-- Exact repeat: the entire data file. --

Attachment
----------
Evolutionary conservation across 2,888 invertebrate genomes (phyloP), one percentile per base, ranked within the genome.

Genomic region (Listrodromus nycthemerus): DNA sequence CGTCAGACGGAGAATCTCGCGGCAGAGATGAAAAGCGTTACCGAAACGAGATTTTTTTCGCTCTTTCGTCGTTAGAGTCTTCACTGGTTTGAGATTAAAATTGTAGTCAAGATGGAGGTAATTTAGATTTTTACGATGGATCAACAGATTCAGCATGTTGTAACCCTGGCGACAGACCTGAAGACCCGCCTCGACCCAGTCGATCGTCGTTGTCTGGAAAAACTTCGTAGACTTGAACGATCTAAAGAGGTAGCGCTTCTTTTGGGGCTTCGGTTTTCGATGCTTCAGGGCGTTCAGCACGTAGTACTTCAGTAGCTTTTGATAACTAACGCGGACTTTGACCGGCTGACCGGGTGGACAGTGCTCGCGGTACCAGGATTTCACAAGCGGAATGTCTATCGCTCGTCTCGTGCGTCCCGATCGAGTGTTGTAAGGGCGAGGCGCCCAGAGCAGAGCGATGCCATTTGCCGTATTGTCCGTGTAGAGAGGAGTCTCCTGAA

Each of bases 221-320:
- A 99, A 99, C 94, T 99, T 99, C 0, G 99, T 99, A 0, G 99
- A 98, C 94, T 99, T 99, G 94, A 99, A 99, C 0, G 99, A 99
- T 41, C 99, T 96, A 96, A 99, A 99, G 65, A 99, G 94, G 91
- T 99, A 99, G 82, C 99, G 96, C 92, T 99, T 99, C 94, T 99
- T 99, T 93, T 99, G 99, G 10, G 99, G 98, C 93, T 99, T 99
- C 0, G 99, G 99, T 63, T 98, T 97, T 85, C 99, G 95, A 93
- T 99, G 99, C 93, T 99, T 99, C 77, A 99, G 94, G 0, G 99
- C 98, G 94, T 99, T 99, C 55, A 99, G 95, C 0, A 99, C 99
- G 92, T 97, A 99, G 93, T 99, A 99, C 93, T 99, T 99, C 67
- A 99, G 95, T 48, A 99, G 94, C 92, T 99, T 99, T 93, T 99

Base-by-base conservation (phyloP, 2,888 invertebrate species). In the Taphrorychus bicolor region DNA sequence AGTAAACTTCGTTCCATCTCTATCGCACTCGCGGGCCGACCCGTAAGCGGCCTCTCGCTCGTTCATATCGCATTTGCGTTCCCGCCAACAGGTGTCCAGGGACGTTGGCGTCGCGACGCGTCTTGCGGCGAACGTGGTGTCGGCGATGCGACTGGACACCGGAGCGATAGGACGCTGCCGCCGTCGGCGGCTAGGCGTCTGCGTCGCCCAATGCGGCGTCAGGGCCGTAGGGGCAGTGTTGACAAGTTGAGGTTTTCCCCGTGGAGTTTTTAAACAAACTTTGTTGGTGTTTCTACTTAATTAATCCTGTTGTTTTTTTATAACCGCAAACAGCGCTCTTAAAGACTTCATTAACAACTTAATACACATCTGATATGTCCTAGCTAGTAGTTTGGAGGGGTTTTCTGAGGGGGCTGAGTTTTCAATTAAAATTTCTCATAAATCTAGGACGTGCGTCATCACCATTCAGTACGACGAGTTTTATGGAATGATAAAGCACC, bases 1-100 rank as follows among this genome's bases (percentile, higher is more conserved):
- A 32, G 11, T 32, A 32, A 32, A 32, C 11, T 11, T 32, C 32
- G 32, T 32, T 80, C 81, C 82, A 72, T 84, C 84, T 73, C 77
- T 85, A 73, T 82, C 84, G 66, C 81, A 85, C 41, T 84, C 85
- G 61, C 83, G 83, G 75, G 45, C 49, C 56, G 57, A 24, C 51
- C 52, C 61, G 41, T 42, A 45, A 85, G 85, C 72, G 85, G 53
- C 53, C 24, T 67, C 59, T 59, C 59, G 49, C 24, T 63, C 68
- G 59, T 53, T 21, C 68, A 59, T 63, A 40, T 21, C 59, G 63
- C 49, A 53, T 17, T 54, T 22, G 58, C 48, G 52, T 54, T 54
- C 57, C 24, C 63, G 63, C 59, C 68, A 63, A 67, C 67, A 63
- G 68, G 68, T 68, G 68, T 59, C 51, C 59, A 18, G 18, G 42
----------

Evolutionary conservation across 2,888 invertebrate genomes (phyloP), one percentile per base, ranked within the genome.

Genomic region (Listrodromus nycthemerus): DNA sequence CGTCAGACGGAGAATCTCGCGGCAGAGATGAAAAGCGTTACCGAAACGAGATTTTTTTCGCTCTTTCGTCGTTAGAGTCTTCACTGGTTTGAGATTAAAATTGTAGTCAAGATGGAGGTAATTTAGATTTTTACGATGGATCAACAGATTCAGCATGTTGTAACCCTGGCGACAGACCTGAAGACCCGCCTCGACCCAGTCGATCGTCGTTGTCTGGAAAAACTTCGTAGACTTGAACGATCTAAAGAGGTAGCGCTTCTTTTGGGGCTTCGGTTTTCGATGCTTCAGGGCGTTCAGCACGTAGTACTTCAGTAGCTTTTGATAACTAACGCGGACTTTGACCGGCTGACCGGGTGGACAGTGCTCGCGGTACCAGGATTTCACAAGCGGAATGTCTATCGCTCGTCTCGTGCGTCCCGATCGAGTGTTGTAAGGGCGAGGCGCCCAGAGCAGAGCGATGCCATTTGCCGTATTGTCCGTGTAGAGAGGAGTCTCCTGAA

Each of bases 221-320:
- A 99, A 99, C 94, T 99, T 99, C 0, G 99, T 99, A 0, G 99
- A 98, C 94, T 99, T 99, G 94, A 99, A 99, C 0, G 99, A 99
- T 41, C 99, T 96, A 96, A 99, A 99, G 65, A 99, G 94, G 91
- T 99, A 99, G 82, C 99, G 96, C 92, T 99, T 99, C 94, T 99
- T 99, T 93, T 99, G 99, G 10, G 99, G 98, C 93, T 99, T 99
- C 0, G 99, G 99, T 63, T 98, T 97, T 85, C 99, G 95, A 93
- T 99, G 99, C 93, T 99, T 99, C 77, A 99, G 94, G 0, G 99
- C 98, G 94, T 99, T 99, C 55, A 99, G 95, C 0, A 99, C 99
- G 92, T 97, A 99, G 93, T 99, A 99, C 93, T 99, T 99, C 67
- A 99, G 95, T 48, A 99, G 94, C 92, T 99, T 99, T 93, T 99

Base-by-base conservation (phyloP, 2,888 invertebrate species). In the Taphrorychus bicolor region DNA sequence AGTAAACTTCGTTCCATCTCTATCGCACTCGCGGGCCGACCCGTAAGCGGCCTCTCGCTCGTTCATATCGCATTTGCGTTCCCGCCAACAGGTGTCCAGGGACGTTGGCGTCGCGACGCGTCTTGCGGCGAACGTGGTGTCGGCGATGCGACTGGACACCGGAGCGATAGGACGCTGCCGCCGTCGGCGGCTAGGCGTCTGCGTCGCCCAATGCGGCGTCAGGGCCGTAGGGGCAGTGTTGACAAGTTGAGGTTTTCCCCGTGGAGTTTTTAAACAAACTTTGTTGGTGTTTCTACTTAATTAATCCTGTTGTTTTTTTATAACCGCAAACAGCGCTCTTAAAGACTTCATTAACAACTTAATACACATCTGATATGTCCTAGCTAGTAGTTTGGAGGGGTTTTCTGAGGGGGCTGAGTTTTCAATTAAAATTTCTCATAAATCTAGGACGTGCGTCATCACCATTCAGTACGACGAGTTTTATGGAATGATAAAGCACC, bases 1-100 rank as follows among this genome's bases (percentile, higher is more conserved):
- A 32, G 11, T 32, A 32, A 32, A 32, C 11, T 11, T 32, C 32
- G 32, T 32, T 80, C 81, C 82, A 72, T 84, C 84, T 73, C 77
- T 85, A 73, T 82, C 84, G 66, C 81, A 85, C 41, T 84, C 85
- G 61, C 83, G 83, G 75, G 45, C 49, C 56, G 57, A 24, C 51
- C 52, C 61, G 41, T 42, A 45, A 85, G 85, C 72, G 85, G 53
- C 53, C 24, T 67, C 59, T 59, C 59, G 49, C 24, T 63, C 68
- G 59, T 53, T 21, C 68, A 59, T 63, A 40, T 21, C 59, G 63
- C 49, A 53, T 17, T 54, T 22, G 58, C 48, G 52, T 54, T 54
- C 57, C 24, C 63, G 63, C 59, C 68, A 63, A 67, C 67, A 63
- G 68, G 68, T 68, G 68, T 59, C 51, C 59, A 18, G 18, G 42